Common Problems in Feline Pregnancy and Queening

Queening can present a few problems and as an owner of a pregnant cat, you must know what to expect. Detecting a problem in time can save your cat's life and possibly the life of the kittens.

Determining Cat Pregnancy

A cat pregnancy must be determined so as to be able to offer proper care to your cat. She will need a diet rich in nutrients, especially proteins to promote fetus growth and a lot of attention.

Common symptoms of feline pregnancy include:

  • Vomiting
  • Swollen nipples
  • The nipples are darker in color
  • Weight loss in the first stage of pregnancy, followed by weight gain afterwards
  • More affectionate behavior

Cat pregnancy is typically 9 weeks, but the kittens may be born 57 to 69 days after fertilization.

Fetal Resorption

In early stages of pregnancy the cat may experience fetal resorption. This means that the fetus is reabsorbed in the cat's body and may pass unnoticed. It becomes obvious when you see that the cat doesn't give birth. She may abort one kitten and the rest may be born normally, so fetal resorption will not be diagnosed.

Spontaneous Abortion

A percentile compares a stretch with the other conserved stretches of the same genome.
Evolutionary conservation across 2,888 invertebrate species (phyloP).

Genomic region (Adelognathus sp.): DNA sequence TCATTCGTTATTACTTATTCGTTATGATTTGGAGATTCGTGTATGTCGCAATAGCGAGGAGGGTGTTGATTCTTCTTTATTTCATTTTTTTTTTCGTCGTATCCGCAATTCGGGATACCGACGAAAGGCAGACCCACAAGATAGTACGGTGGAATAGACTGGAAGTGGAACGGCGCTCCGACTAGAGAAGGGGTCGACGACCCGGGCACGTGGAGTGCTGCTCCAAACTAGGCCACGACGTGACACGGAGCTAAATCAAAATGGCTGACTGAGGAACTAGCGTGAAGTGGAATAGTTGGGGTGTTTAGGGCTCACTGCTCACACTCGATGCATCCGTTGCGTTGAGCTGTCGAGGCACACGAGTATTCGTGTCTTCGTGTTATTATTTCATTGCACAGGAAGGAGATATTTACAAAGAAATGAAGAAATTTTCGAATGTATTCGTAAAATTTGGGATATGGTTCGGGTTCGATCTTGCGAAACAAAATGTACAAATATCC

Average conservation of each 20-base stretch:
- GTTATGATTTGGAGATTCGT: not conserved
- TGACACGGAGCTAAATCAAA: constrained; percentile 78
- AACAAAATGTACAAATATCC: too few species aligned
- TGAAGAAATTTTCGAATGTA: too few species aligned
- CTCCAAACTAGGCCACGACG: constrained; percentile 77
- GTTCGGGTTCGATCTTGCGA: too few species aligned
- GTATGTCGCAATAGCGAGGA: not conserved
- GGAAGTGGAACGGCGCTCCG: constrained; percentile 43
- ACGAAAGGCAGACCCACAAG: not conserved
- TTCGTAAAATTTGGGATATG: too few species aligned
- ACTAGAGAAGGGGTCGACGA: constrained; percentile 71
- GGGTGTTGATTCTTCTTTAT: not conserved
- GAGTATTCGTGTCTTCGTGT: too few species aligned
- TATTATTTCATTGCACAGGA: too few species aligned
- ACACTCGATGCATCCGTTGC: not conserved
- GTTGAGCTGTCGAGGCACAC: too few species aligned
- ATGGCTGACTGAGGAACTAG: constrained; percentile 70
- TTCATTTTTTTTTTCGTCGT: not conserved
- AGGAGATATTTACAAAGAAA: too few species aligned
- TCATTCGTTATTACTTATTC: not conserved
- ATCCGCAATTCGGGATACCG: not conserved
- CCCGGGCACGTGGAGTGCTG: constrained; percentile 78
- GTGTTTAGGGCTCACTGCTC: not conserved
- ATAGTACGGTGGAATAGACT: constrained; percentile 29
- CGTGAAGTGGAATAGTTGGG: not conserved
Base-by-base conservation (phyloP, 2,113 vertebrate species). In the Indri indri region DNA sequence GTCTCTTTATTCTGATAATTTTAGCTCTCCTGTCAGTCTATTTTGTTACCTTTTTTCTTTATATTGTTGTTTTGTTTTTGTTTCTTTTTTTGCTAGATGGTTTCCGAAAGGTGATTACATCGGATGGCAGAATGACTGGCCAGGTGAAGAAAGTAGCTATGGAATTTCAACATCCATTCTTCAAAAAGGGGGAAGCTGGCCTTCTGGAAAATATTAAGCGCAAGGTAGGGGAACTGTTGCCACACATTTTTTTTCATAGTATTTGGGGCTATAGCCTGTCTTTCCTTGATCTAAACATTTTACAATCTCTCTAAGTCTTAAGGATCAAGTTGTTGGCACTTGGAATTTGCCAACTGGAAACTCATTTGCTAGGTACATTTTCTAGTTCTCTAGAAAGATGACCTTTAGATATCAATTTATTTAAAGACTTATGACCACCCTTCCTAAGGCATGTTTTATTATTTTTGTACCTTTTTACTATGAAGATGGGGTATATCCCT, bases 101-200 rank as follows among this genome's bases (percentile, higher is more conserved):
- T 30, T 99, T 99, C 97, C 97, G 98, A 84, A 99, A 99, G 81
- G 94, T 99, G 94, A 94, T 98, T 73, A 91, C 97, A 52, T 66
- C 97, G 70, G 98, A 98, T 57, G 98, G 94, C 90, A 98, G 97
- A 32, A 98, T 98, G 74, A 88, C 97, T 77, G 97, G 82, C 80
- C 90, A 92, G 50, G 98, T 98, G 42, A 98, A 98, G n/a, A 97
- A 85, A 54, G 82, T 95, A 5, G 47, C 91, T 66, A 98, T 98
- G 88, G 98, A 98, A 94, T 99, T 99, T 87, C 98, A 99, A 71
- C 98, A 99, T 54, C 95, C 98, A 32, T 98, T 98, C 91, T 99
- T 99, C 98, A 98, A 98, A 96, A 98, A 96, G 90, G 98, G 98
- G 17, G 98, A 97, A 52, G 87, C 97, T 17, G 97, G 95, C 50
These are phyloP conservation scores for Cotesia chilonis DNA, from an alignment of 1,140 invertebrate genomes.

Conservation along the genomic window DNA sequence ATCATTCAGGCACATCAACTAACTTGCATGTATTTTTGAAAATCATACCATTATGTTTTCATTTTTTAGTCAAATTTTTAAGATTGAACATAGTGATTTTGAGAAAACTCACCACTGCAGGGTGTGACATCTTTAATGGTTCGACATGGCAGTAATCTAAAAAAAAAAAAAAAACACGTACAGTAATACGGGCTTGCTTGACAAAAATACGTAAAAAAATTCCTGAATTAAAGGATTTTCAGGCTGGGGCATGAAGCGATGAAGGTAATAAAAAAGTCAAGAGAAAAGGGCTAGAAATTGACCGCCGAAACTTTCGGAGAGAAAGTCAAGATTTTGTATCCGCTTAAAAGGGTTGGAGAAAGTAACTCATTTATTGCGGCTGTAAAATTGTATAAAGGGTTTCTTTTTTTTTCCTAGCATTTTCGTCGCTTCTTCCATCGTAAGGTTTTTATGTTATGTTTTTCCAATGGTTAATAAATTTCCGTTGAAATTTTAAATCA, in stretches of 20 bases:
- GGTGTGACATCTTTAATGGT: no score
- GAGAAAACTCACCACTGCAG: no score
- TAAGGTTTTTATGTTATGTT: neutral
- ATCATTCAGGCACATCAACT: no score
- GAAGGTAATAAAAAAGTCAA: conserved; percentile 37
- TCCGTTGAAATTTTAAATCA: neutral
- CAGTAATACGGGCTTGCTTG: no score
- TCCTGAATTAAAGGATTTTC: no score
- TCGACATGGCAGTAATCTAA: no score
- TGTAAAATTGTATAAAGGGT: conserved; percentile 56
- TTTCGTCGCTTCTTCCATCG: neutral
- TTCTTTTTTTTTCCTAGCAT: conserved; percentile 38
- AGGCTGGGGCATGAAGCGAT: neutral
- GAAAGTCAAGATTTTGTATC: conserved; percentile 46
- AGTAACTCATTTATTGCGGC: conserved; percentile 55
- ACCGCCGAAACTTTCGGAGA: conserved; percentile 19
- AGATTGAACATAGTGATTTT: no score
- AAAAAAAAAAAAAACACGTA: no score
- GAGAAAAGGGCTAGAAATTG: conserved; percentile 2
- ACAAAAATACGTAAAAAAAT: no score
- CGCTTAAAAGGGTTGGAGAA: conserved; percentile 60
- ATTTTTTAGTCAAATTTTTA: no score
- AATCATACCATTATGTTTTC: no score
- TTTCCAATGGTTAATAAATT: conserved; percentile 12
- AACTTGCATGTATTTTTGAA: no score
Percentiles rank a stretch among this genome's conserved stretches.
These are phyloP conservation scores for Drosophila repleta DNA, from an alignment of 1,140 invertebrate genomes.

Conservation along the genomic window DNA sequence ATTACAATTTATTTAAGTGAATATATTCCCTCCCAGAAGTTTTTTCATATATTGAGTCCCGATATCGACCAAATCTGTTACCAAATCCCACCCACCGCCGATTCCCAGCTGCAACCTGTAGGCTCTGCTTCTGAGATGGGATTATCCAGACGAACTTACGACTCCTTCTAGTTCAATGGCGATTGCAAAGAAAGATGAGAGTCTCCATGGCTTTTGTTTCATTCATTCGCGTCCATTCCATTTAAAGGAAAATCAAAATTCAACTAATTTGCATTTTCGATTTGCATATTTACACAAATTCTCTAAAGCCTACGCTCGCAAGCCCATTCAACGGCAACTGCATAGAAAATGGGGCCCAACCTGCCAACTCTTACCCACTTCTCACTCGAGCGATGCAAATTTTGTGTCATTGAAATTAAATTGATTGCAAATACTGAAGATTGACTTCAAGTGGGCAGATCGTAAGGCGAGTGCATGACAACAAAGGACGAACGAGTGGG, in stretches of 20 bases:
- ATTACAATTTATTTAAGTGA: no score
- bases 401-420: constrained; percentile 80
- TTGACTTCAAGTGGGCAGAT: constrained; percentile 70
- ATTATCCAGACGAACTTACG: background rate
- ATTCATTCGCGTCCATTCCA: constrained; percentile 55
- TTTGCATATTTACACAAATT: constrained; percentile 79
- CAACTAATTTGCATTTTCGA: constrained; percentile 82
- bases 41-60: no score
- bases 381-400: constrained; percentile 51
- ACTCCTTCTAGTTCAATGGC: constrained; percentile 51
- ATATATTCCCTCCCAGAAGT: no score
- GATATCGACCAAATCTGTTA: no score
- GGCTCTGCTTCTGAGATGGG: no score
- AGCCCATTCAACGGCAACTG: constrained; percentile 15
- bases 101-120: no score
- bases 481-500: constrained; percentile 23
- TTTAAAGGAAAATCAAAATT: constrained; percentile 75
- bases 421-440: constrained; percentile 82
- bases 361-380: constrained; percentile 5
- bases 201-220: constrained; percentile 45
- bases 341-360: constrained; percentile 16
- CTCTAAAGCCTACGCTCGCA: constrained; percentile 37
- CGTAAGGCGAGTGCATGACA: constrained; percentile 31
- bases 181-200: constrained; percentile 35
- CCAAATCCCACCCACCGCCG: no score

Spontaneous abortion can happen in later stages of the pregnancy. The dead fetus is eliminated. This can be caused by an abnormal development of the pregnancy, but could also be caused by uterine problems, herpes, infection with Brucella or if the mother has low progesterone levels.

Premature Kittens

Premature kittens are delivered before the gestation period is over, typically before day 57 of pregnancy.

If a pregnant cat has vaginal bleeding before to the due date, this means that she needs to deliver the kittens prematurely and they will be delivered through a cesarean section.

Premature kittens may be saved but need special care. They need extra warmth and should be fed once every 1 to 2 hours for the first 10 days after birth.

Kittens that are born one day prior to the normal term are like premature babies that were born 1 week earlier. Therefore, kittens born at 6 weeks have very low chances of survival.

Vulvar Discharge

The mother will have vulvar discharge after giving birth. Immediately after birth, the mother will bleed and this may be stopped with oxytocin, which is a uterine contracting agent. For 7 to 10 days after delivery, there will be a brownish vulvar discharge. If the discharge has a foul smell and contains blood or lasts more than 10 days, this indicates an infection, so you must visit the vet immediately.


Dystochia is a labor complication. It occurs when the mother starts labor and lasts for more than 60 minutes without giving birth. Contact the vet immediately.


Eclampsia in cats is caused by a calcium deficiency. The lactating mother needs a lot of calcium to provide milk for the kittens. If she is low on calcium, she might display signs of eclampsia:

  • Seizures
  • Collapse
  • Anxiousness
  • Fever

Calcium supplements should be administrated to the cat. First time mothers are more susceptible to eclampsia.